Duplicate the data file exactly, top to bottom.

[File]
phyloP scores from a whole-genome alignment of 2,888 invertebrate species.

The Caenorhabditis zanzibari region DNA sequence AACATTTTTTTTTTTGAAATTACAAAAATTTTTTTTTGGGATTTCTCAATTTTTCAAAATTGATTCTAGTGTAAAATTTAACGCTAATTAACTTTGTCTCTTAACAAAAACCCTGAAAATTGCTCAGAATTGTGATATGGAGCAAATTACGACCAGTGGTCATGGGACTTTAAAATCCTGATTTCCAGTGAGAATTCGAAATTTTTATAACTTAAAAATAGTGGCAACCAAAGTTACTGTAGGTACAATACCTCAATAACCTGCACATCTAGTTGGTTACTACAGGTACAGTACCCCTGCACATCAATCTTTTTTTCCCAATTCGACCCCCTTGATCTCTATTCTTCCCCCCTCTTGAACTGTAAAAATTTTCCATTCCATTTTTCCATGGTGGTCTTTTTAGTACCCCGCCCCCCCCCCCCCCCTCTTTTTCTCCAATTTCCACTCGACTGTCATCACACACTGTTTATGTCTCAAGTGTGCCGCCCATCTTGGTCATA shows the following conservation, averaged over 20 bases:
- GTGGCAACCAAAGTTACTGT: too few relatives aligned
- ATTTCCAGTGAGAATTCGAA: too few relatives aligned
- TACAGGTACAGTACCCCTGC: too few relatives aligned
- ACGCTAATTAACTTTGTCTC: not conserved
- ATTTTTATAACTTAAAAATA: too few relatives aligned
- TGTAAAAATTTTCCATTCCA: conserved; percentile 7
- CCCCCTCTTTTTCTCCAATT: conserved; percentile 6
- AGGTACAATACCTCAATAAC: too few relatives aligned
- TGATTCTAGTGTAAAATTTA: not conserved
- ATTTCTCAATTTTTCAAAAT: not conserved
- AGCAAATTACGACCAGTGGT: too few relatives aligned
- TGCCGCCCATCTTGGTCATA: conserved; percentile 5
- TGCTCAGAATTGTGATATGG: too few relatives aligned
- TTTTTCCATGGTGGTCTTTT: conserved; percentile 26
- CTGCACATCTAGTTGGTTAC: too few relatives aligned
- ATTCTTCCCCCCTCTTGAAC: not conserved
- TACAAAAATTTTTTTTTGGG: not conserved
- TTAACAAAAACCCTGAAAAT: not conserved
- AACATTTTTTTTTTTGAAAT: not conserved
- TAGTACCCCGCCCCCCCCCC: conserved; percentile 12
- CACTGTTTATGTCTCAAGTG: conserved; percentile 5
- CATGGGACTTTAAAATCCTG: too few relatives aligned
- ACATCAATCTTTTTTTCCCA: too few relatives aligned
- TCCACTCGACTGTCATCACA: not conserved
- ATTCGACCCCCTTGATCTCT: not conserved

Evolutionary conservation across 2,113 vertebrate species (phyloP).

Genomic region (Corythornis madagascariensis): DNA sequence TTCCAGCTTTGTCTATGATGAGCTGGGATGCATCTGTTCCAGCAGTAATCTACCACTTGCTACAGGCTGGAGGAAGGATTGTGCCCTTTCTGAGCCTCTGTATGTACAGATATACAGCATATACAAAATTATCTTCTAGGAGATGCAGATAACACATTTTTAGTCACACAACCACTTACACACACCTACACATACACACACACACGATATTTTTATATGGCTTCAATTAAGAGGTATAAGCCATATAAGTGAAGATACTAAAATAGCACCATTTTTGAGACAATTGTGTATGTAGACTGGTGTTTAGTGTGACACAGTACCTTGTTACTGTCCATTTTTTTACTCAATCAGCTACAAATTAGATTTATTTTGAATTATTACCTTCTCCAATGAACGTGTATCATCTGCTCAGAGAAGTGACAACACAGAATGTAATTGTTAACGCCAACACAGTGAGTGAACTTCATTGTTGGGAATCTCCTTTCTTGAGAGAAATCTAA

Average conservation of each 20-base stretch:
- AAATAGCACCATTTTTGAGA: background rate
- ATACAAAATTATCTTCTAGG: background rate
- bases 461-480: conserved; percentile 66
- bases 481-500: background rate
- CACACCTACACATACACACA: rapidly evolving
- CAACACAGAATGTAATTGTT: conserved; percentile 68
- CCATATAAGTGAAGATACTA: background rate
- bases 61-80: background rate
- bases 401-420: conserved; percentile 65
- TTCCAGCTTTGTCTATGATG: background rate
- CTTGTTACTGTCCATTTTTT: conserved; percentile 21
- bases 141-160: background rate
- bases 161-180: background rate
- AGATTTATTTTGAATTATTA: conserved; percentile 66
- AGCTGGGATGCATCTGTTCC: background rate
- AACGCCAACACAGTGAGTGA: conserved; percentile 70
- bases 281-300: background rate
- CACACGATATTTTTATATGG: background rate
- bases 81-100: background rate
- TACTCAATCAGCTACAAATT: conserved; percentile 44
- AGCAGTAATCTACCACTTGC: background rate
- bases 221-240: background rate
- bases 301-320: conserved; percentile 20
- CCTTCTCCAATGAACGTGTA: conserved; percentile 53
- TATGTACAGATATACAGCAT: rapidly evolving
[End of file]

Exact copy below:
phyloP scores from a whole-genome alignment of 2,888 invertebrate species.

The Caenorhabditis zanzibari region DNA sequence AACATTTTTTTTTTTGAAATTACAAAAATTTTTTTTTGGGATTTCTCAATTTTTCAAAATTGATTCTAGTGTAAAATTTAACGCTAATTAACTTTGTCTCTTAACAAAAACCCTGAAAATTGCTCAGAATTGTGATATGGAGCAAATTACGACCAGTGGTCATGGGACTTTAAAATCCTGATTTCCAGTGAGAATTCGAAATTTTTATAACTTAAAAATAGTGGCAACCAAAGTTACTGTAGGTACAATACCTCAATAACCTGCACATCTAGTTGGTTACTACAGGTACAGTACCCCTGCACATCAATCTTTTTTTCCCAATTCGACCCCCTTGATCTCTATTCTTCCCCCCTCTTGAACTGTAAAAATTTTCCATTCCATTTTTCCATGGTGGTCTTTTTAGTACCCCGCCCCCCCCCCCCCCCTCTTTTTCTCCAATTTCCACTCGACTGTCATCACACACTGTTTATGTCTCAAGTGTGCCGCCCATCTTGGTCATA shows the following conservation, averaged over 20 bases:
- GTGGCAACCAAAGTTACTGT: too few relatives aligned
- ATTTCCAGTGAGAATTCGAA: too few relatives aligned
- TACAGGTACAGTACCCCTGC: too few relatives aligned
- ACGCTAATTAACTTTGTCTC: not conserved
- ATTTTTATAACTTAAAAATA: too few relatives aligned
- TGTAAAAATTTTCCATTCCA: conserved; percentile 7
- CCCCCTCTTTTTCTCCAATT: conserved; percentile 6
- AGGTACAATACCTCAATAAC: too few relatives aligned
- TGATTCTAGTGTAAAATTTA: not conserved
- ATTTCTCAATTTTTCAAAAT: not conserved
- AGCAAATTACGACCAGTGGT: too few relatives aligned
- TGCCGCCCATCTTGGTCATA: conserved; percentile 5
- TGCTCAGAATTGTGATATGG: too few relatives aligned
- TTTTTCCATGGTGGTCTTTT: conserved; percentile 26
- CTGCACATCTAGTTGGTTAC: too few relatives aligned
- ATTCTTCCCCCCTCTTGAAC: not conserved
- TACAAAAATTTTTTTTTGGG: not conserved
- TTAACAAAAACCCTGAAAAT: not conserved
- AACATTTTTTTTTTTGAAAT: not conserved
- TAGTACCCCGCCCCCCCCCC: conserved; percentile 12
- CACTGTTTATGTCTCAAGTG: conserved; percentile 5
- CATGGGACTTTAAAATCCTG: too few relatives aligned
- ACATCAATCTTTTTTTCCCA: too few relatives aligned
- TCCACTCGACTGTCATCACA: not conserved
- ATTCGACCCCCTTGATCTCT: not conserved

Evolutionary conservation across 2,113 vertebrate species (phyloP).

Genomic region (Corythornis madagascariensis): DNA sequence TTCCAGCTTTGTCTATGATGAGCTGGGATGCATCTGTTCCAGCAGTAATCTACCACTTGCTACAGGCTGGAGGAAGGATTGTGCCCTTTCTGAGCCTCTGTATGTACAGATATACAGCATATACAAAATTATCTTCTAGGAGATGCAGATAACACATTTTTAGTCACACAACCACTTACACACACCTACACATACACACACACACGATATTTTTATATGGCTTCAATTAAGAGGTATAAGCCATATAAGTGAAGATACTAAAATAGCACCATTTTTGAGACAATTGTGTATGTAGACTGGTGTTTAGTGTGACACAGTACCTTGTTACTGTCCATTTTTTTACTCAATCAGCTACAAATTAGATTTATTTTGAATTATTACCTTCTCCAATGAACGTGTATCATCTGCTCAGAGAAGTGACAACACAGAATGTAATTGTTAACGCCAACACAGTGAGTGAACTTCATTGTTGGGAATCTCCTTTCTTGAGAGAAATCTAA

Average conservation of each 20-base stretch:
- AAATAGCACCATTTTTGAGA: background rate
- ATACAAAATTATCTTCTAGG: background rate
- bases 461-480: conserved; percentile 66
- bases 481-500: background rate
- CACACCTACACATACACACA: rapidly evolving
- CAACACAGAATGTAATTGTT: conserved; percentile 68
- CCATATAAGTGAAGATACTA: background rate
- bases 61-80: background rate
- bases 401-420: conserved; percentile 65
- TTCCAGCTTTGTCTATGATG: background rate
- CTTGTTACTGTCCATTTTTT: conserved; percentile 21
- bases 141-160: background rate
- bases 161-180: background rate
- AGATTTATTTTGAATTATTA: conserved; percentile 66
- AGCTGGGATGCATCTGTTCC: background rate
- AACGCCAACACAGTGAGTGA: conserved; percentile 70
- bases 281-300: background rate
- CACACGATATTTTTATATGG: background rate
- bases 81-100: background rate
- TACTCAATCAGCTACAAATT: conserved; percentile 44
- AGCAGTAATCTACCACTTGC: background rate
- bases 221-240: background rate
- bases 301-320: conserved; percentile 20
- CCTTCTCCAATGAACGTGTA: conserved; percentile 53
- TATGTACAGATATACAGCAT: rapidly evolving